This month marks three years since the world learned that Josh Duggar molested five young girls - four of whom were his sisters - while still living with his parents, Jim Bob and Michelle.
Had these revelations come to light in 2018 instead of 2015, they would almost certainly would have brought about the end of the Duggars' media empire.
As it is, however, the Duggars have been able to rebuild, and while they may never regain the popularity they enjoyed in their heyday, they've somehow managed to remain on television in spite of the shocking allegations against Josh and his parents.
Jim Bob and Michelle helped Josh avoid prosecution, and they certainly weren't the only ones who were aware of his crimes for several years before they became public knowledge.
There were his victims, of course, and there were also several residents of Tontitown, Arkansas, including several city officials who are now being sued by Josh for releasing his police records to In Touch Weekly.
One judge has already ruled that the town was fully within its rights to comply with ITW's Freedom of Information Act request.
The fact that journalists who requested the information didn't meet with any pushback jibes with what we've been told about the Duggars' reputation in Tontitown, where - one insider informs us - Josh will "always be known as 'Josh the molester.'"
Josh, of course, has yet to issue a public statement on the allegations against him.
After the molestation charges went public, Josh was caught trying to cheat on his wife with a fraudulent online dating profile.
He was sent to rehab for sex addiction in Illinois, and upon his return to Arkansas, he was essentially made to live in exile.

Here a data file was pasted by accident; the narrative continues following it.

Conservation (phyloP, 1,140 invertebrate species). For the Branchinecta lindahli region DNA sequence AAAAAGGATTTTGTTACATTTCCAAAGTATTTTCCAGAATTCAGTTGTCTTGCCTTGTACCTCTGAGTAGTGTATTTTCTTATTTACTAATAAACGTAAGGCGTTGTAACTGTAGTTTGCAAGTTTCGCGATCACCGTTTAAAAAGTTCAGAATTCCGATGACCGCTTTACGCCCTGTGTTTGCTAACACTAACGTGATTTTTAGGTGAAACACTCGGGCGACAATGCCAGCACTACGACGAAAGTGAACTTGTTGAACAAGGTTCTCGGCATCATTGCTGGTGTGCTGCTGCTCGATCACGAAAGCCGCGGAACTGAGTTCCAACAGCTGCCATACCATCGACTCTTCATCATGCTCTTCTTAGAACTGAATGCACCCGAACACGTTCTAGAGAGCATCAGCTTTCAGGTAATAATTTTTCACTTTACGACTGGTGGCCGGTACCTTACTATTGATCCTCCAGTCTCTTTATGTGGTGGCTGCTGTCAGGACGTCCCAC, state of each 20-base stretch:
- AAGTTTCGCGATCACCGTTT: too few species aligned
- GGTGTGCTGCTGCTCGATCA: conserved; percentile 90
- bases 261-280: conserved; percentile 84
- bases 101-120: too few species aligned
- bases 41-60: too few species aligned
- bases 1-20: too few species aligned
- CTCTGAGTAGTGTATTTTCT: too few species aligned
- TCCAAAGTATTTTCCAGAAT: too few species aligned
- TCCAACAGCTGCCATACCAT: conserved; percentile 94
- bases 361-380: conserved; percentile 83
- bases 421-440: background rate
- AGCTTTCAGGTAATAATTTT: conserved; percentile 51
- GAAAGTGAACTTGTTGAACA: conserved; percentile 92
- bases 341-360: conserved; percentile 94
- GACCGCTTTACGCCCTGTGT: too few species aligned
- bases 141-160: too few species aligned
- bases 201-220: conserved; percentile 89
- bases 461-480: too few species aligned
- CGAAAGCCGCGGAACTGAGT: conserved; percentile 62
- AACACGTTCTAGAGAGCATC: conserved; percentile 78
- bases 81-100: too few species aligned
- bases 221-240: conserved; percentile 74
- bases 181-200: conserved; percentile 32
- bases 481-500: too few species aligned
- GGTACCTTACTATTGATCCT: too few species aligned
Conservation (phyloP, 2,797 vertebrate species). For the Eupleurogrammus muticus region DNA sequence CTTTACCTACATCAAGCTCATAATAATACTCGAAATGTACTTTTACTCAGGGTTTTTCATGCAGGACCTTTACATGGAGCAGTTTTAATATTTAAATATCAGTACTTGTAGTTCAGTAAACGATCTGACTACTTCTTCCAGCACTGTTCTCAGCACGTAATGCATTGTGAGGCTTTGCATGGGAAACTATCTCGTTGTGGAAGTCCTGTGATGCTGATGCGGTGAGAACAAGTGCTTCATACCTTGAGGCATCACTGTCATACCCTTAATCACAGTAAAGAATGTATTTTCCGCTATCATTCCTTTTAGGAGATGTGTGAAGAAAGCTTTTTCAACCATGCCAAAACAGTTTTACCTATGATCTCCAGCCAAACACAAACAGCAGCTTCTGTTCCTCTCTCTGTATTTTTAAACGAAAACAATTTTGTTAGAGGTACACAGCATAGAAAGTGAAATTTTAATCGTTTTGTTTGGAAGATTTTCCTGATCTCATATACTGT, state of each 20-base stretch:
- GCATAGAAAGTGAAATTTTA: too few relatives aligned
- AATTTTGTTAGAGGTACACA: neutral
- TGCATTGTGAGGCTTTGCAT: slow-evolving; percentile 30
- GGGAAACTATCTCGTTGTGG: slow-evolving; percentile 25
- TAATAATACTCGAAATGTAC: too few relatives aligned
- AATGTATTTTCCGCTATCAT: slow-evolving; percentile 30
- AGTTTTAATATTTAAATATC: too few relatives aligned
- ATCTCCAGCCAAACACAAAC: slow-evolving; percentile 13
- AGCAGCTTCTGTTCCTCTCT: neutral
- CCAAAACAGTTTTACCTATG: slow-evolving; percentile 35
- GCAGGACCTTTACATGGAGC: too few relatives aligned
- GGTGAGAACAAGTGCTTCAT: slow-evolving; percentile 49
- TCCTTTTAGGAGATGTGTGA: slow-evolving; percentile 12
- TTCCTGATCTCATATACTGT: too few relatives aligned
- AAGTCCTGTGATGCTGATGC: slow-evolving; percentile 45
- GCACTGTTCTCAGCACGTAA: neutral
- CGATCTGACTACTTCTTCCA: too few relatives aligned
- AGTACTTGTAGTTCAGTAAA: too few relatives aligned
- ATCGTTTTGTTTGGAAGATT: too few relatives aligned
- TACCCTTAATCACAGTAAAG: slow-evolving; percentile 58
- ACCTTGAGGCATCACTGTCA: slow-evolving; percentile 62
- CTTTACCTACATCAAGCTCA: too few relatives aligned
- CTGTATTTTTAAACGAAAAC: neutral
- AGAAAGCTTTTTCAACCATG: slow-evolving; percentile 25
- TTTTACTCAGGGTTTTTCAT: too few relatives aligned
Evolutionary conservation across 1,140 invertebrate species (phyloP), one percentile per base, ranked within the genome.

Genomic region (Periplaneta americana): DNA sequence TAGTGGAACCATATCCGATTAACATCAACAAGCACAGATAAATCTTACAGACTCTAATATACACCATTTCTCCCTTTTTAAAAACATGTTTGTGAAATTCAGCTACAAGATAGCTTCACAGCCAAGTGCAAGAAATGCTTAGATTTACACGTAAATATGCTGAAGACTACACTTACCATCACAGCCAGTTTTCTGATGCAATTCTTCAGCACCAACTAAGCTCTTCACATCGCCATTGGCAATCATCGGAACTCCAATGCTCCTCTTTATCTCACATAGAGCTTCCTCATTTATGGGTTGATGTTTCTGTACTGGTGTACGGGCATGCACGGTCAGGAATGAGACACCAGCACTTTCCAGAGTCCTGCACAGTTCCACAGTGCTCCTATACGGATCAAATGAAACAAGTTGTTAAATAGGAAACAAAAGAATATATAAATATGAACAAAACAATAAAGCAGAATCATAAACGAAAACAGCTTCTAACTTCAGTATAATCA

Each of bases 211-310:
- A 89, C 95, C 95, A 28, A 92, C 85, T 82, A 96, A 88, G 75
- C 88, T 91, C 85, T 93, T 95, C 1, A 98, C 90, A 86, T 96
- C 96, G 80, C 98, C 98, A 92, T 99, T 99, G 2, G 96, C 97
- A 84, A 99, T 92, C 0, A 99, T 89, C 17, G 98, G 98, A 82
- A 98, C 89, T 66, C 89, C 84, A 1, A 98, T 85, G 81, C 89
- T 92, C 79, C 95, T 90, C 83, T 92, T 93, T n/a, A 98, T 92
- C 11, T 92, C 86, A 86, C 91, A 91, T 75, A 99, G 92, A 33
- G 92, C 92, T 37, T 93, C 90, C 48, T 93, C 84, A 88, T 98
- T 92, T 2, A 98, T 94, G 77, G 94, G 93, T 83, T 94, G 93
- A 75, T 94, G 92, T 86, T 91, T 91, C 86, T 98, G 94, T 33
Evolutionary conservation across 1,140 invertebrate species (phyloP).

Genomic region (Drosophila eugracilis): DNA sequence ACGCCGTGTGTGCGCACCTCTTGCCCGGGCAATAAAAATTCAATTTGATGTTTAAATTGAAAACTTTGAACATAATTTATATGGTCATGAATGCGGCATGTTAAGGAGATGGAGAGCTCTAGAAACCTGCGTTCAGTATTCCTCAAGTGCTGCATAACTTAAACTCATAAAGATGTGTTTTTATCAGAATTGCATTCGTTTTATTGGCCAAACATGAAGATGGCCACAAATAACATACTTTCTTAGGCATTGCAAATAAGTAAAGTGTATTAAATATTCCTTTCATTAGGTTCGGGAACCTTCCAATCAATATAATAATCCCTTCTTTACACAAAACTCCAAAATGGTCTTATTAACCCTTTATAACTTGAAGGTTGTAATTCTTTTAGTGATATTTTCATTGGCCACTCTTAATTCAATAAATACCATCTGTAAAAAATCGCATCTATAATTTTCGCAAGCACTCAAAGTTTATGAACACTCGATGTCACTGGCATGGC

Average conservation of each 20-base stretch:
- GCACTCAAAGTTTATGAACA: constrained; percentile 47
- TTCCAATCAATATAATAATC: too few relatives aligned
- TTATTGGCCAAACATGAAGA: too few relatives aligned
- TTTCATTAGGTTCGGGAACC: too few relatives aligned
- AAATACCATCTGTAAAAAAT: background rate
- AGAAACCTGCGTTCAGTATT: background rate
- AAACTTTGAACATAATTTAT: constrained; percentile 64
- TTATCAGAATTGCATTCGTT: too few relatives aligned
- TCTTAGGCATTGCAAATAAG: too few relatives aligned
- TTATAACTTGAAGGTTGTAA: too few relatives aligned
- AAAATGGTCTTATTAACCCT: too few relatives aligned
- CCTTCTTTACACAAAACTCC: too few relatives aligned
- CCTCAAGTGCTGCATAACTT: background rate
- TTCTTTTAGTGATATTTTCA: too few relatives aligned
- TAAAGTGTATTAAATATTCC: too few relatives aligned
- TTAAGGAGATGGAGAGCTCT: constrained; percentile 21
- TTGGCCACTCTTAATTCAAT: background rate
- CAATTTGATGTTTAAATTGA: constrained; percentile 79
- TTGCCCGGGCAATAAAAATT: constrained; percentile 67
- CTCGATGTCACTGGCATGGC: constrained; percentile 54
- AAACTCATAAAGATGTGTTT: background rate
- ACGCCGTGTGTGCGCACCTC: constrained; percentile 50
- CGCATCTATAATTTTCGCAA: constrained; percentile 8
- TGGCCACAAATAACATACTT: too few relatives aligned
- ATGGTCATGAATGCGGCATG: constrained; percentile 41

These days, Josh works on a used car lot owned by his parents, but he no longer resides in Tontitown, and he reportedly has little contact with his family.
But there's still a considerable amount of interest in Josh's crimes, primarily from those who are intent on seeing that the father of five gets held to task for his egregious misdeeds.
Josh will never be prosecuted for the charges against him due to the statute of limitations, but the effort to ensure he's never permitted to forget about the suffering he inflicted on others remains constant.
In that spirit, ITW has published a forgotten excerpt from the Duggars' 2014 family memoir, Growing Up Duggar.
"As I became a young man I was constantly tempted to have lots of wrong thoughts and often battled to keep my heart right," Josh wrote in the book.
Needless to say, he was unable to resist those temptations.
Astonishingly, his lack of self-awareness gets even worse from there:
"One of the greatest things that helped me in my struggles was my parents’ commitment to accountability," Josh writes.
"They were faithful to talk with each one of us children — if we were willing to share honestly and openly with them — to maintain a clear conscience.
"I learned quickly that great freedom can be achieved by accountability but that deep accountability requires humility and openness," he added.
"I often had failures in my early teenage years but found that I had a clear conscience only when I was willing to confess my thoughts and temptations quickly to God and to my parents"
Yes, Josh wrote without irony about resisting temptation and the importance of accountability in his household.
He admits to giving in to temptation but says he was able to clear his conscience after confessing to his parents, which ... well, frankly that confirms our worst fears about the things children are taught inside the Duggar household.
Watch Counting On online for more from reality TV's most controversial family.